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Lions Roar : January 2005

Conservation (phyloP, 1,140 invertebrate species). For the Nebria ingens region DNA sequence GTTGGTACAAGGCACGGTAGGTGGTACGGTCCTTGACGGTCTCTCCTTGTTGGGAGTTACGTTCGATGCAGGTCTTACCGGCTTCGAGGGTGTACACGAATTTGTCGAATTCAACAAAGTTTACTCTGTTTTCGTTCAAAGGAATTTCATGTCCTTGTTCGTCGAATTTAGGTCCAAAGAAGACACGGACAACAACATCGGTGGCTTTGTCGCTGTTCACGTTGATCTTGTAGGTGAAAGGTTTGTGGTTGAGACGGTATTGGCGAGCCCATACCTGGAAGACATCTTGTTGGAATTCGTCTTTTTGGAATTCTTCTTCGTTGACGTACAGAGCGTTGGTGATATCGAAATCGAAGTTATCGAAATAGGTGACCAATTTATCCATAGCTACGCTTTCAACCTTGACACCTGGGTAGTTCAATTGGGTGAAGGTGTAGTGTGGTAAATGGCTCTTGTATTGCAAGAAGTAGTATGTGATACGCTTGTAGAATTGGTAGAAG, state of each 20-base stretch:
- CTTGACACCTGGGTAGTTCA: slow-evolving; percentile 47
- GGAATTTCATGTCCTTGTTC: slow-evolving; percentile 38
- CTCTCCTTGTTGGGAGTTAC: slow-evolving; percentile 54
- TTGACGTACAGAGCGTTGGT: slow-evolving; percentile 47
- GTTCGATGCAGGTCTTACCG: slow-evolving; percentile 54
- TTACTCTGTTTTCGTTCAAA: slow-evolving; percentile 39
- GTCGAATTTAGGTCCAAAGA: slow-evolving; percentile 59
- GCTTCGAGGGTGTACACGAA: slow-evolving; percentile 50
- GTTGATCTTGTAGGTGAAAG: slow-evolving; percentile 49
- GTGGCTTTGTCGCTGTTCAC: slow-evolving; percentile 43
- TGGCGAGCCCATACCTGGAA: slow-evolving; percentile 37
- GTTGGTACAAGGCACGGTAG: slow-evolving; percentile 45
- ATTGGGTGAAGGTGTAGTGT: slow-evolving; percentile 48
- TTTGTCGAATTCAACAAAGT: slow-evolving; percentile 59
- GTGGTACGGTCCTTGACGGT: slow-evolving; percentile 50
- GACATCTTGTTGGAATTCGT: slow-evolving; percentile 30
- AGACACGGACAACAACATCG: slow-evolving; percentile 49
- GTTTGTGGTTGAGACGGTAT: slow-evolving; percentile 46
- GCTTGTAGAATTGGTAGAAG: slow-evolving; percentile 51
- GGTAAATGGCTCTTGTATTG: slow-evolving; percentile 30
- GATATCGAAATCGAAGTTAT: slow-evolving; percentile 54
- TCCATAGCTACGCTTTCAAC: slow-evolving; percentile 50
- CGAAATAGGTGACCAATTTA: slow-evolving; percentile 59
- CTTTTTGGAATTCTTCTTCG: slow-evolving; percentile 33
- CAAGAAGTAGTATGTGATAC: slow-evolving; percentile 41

30 SHAMBHALA SUN JANUARY 2005 precipitous jumps. Our sky is now another kind of tent: not one that shelters, but kills. The biological health of our planet is in jeopardy because we manage the world only for produc- tion and profit, not for quality of life. Too few remember how to care for the planet, to be heartbroken about anything but themselves. But a broken heart is an open heart. Since we are all one, land, plants, animals, oceans, rivers, glaciers and all sentient beings share equal rights. With that in mind, I traipsed from pole to pole and win- tered in a snowbound cabin in between. My first trip took me to Tierra del Fuego and the tip of Patagonia, where a young friend and I backpacked a seventy-mile circuit around the orange, pillar-like granite peaks of the southern Andes. Emerson said the first circle is the human eye, but so is the planet. They are linked: the one is always beholding the other. I went searching for what the poet Muso Soseki called, “This view of the world without end...”, the one where there is “nowhere to hide.” EL SERON Wild daisies and lenga trees and the winding, milk-green rivers that walk down to the ocean from glaciers. We too are walking. Glaciers have shaped roughly a third of the terrestrial planet. I came of age on John Muir’s trail, climbing sharp arêtes, domed cliffs and the U-shaped valleys between, the floury rivers and string lakes held tight in steep canyons. Our backpacks are heavy and the wind is against us as we head up a steep rise. In my Spanish dictionary the word senda means not only “a path,” but also, “a ways and means,” while the masculine sendero is only a footpath, nothing more. Yet the verb sendear means “to conduct along a path,” and also “to attain by tortuous means.” Perfect. We follow the Paine circuit counterclockwise, and as the days go on, I refer to it as a path that passes with no end in itself and as a circuit of pain. Not just by bodily pain, which at times is considerable, but also the one implied by any cir- cular route consciously taken. Perhaps “circle” is the wrong word. A wheel with broken spokes might be a better descrip- tion, just a body following its feet around. We walk from Hosteria Las Torres, along the Rio Paine, to El Seron. Sun gives itself over to unraveling storms. The river goes dark then brightens to a dull celadon. Storm shadows tint tree shadows. Rain shatters and stutters; guanacos graze. Patchworks of ice—the remains of hanging glaciers—rot away before our eyes. Snow squalls fall flat like bedsheets. As we walk through them, they erase both the sendero and the senda—the path as well as the ways and means. Later, going over a pass, an 80-mph wind tips us over. Laughing, we get to our feet and look up: a pair of Andean condors jump off a cliff—a jutting arête—and float effortlessly. At the end of the day sleep comes easily. I’m tired from traveling and a recent bout of the flu. In the morning I roll the condor feather Gary brought to me inside my sleeping pad, hoist my backpack and hit the trail. Oh, for feathers and wings! Effortless is not how I’d describe myself in the days that follow. Gary and I walk at such different speeds that I see little of him, and for the first time, the age difference between us seems appalling. I trudge and saunter, wipe sweat from my face, and laugh at the poorly working parts of my body, while he’s all grace and exuberance. Usually an hour ahead, he comes back for me at the end of the day and carries my backpack the last half-mile because he’s a fair-minded man and is always looking for ways